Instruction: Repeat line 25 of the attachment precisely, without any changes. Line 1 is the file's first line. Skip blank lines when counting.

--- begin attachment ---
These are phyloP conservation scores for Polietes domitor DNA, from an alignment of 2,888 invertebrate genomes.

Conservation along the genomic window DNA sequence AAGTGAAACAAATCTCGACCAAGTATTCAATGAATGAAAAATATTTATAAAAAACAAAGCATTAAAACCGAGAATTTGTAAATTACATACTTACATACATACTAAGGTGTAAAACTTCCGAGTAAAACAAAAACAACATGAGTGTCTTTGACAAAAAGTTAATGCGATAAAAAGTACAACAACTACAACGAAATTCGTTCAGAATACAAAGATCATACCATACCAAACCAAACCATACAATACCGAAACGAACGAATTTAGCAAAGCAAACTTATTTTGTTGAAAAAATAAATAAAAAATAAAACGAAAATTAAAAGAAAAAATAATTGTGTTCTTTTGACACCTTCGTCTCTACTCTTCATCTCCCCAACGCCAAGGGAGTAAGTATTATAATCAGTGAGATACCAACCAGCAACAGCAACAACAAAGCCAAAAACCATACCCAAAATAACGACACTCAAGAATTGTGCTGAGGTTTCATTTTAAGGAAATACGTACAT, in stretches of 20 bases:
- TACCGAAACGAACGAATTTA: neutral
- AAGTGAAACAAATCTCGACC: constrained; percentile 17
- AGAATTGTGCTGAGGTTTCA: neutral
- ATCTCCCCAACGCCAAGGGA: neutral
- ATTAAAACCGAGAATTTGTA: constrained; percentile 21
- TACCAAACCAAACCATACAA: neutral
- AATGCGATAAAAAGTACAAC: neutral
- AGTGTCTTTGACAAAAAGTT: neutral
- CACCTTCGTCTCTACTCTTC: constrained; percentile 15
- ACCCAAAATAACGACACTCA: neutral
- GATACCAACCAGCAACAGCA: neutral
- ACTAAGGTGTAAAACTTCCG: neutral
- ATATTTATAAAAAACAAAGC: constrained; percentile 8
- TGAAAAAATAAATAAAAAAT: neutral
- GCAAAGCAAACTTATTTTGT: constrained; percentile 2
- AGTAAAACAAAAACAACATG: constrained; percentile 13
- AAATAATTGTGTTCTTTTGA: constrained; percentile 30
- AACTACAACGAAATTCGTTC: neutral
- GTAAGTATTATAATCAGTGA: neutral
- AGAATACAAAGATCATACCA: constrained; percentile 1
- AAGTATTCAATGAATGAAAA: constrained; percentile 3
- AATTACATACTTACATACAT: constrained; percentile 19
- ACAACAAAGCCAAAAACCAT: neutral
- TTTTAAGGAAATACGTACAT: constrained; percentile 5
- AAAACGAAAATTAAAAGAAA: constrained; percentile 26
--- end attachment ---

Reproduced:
- ACAACAAAGCCAAAAACCAT: neutral